Completed 4/27/2020, Reviewed 4/27/2020
This book is a good example of terrific world-building with a convoluted plot. Bear created a fantastic new world called New Amazonia where women run everything and men are divided into studs, for breeding, or gentles, for serving. She also evolved Earth into New Earth, a post-apocalyptic world where humans created an AI called the Governors which then culled most of population because they did not possess the correct behaviors or made the right choices. Most of the people of the Northern Hemisphere were eliminated. New Amazonia is one of the planets people fled to before the second culling. Despite this awesome setting, Bear created a story of espionage and double-crossing that was very hard to follow. So, I didn’t really enjoy that part. Nonetheless, this book was nominated for several awards, including the Gaylactic Spectrum Award.
The story is about Vincent, a diplomat and spy, and Michelangelo, his bodyguard, who is basically also a spy. They have been lovers for forty years, though they have not seen each other for the past seventeen. Their new mission reunites them. They are sent to New Amazonia to bring them under the influence of the Coalition, which are planets in league with New Earth and its Governors. Their cover is that they are there to recover some art. On New Amazonia, they have to deal with differing sects, assassination attempts, the fiercely independent controlling government, and general political intrigue.
The characterization wasn’t too bad. Vincent and Michelangelo aren’t too badly developed, though at times, I couldn’t tell the two apart by their dialogue or interactions. One nice thing about them is that this is not a romance; it’s simply about two characters who have been in love for forty years.
The women on New Amazonia all kind of bled together, except for Lesa Pretoria, a high ranking official with whom the two men stay with for most of their time on the planet. It took me most of the book to get the others straight in my head. I really didn’t feel too much for any of the characters. It’s not that they were cardboard. It’s just that the dialogue didn’t give you much feel for the emotions of any of them. They were all either rather stoic, or simply one-dimensional. I’m not exactly sure which.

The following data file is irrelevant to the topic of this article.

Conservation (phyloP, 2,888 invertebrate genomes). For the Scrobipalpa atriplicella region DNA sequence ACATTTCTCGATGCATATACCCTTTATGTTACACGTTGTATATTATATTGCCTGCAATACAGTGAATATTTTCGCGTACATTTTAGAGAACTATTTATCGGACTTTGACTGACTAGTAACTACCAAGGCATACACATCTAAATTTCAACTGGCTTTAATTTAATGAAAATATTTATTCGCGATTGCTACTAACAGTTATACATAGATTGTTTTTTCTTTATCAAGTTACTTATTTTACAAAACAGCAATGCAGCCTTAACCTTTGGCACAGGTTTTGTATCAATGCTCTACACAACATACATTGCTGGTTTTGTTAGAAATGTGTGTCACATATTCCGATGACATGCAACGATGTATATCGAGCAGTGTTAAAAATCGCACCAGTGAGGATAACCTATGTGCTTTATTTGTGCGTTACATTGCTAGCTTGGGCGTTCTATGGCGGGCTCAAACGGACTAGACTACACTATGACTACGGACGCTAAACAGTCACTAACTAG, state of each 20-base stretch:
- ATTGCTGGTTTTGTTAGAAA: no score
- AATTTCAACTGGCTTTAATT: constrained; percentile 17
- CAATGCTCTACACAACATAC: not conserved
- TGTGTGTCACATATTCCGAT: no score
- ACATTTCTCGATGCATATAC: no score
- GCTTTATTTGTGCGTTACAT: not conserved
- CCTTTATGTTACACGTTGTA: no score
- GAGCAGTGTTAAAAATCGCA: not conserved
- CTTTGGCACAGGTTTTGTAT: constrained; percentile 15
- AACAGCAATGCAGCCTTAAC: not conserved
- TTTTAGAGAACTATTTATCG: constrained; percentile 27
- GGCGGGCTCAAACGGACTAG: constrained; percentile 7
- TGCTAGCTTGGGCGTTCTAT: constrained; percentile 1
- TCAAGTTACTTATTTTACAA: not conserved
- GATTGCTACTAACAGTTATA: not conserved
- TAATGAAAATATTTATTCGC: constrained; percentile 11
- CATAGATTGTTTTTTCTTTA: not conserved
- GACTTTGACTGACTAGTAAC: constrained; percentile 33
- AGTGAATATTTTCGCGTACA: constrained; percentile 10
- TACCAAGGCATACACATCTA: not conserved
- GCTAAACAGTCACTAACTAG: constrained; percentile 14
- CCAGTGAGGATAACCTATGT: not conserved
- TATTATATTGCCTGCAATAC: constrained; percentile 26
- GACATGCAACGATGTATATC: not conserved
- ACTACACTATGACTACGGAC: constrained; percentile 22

One thing I liked about the characters is that they were mostly non-white, as most of the survivors of the Earth’s first culling were from the southern hemisphere. I also liked that Vincent and Michelangelo were at least sixty years old, but still considered middle-aged and had the physicality of middle-aged men.
There were some great details to the world building. There were the wardrobes, the outfits that the two lead men wore. They were like AI clothes, with temperature control, sun screening, self-healing and body function monitoring, and could render you invisible. Also interesting were the women’s pets/companions, the Khir, which were sort of a highly intelligent dog type creature. Though what they really are is a bit of a mystery and is part of a big reveal in the end.
So those were things I liked. What I didn’t like was the main plot and the dialogue. Both were very convoluted. The plot, I never really got all the politics and double-crossing. I was able to follow the basic idea and had to let go the things that didn’t make sense. It did more or less come together in the end, but I felt like I definitely missed a lot of the intrigue. I think part of it had to do with the dialogue. There was not much direct dialogue. Everyone spoke subtly and in riddles. It was further complicated by the long prose which often interrupted each speaker’s thought. In one extreme example, one character begins speaking. Then there were three paragraphs of prosy internal thoughts. Then finally, the end of the what that character was saying. It was very difficult to follow.
I give this book three stars out of five: four stars for the world-building, two stars for the plot and dialogue. I have been hit or miss with this author, more miss than hit. I don’t think I’ll be reading much more of her. The only reason I have read as much as I have is because she has been nominated for many LGBTQ+ awards, though I don’t believe she has ever won one.